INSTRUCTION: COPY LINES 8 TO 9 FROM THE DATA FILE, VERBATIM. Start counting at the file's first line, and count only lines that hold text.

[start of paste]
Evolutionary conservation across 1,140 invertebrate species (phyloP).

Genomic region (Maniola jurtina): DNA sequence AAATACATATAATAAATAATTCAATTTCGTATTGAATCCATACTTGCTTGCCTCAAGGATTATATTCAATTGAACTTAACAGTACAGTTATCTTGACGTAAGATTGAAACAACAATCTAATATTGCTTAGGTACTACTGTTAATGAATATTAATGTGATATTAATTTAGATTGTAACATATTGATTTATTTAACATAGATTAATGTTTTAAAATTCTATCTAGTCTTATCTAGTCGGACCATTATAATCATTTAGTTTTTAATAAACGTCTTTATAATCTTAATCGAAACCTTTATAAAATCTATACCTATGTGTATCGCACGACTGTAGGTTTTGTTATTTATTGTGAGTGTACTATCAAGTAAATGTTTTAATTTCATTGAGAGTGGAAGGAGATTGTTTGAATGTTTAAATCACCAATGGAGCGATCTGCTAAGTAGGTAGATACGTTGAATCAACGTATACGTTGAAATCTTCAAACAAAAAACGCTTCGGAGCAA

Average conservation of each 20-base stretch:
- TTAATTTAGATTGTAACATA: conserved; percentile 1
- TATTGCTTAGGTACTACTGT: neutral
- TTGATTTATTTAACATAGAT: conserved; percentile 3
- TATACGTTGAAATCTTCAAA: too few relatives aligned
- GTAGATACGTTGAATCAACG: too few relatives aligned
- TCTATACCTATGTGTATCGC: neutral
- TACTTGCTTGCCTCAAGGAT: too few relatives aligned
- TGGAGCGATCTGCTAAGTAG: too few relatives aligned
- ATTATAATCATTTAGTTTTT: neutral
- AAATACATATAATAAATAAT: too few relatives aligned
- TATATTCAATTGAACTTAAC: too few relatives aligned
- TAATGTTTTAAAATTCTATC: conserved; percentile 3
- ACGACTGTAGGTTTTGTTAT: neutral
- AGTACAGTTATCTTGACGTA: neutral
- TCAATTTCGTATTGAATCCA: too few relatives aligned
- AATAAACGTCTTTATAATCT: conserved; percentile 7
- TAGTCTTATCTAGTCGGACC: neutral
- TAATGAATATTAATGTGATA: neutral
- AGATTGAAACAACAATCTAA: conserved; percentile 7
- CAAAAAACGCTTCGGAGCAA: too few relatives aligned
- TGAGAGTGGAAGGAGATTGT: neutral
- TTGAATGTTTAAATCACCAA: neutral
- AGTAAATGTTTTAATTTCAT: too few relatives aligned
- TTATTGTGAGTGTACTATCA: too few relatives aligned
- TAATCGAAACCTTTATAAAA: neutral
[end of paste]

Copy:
- GTAGATACGTTGAATCAACG: too few relatives aligned
- TCTATACCTATGTGTATCGC: neutral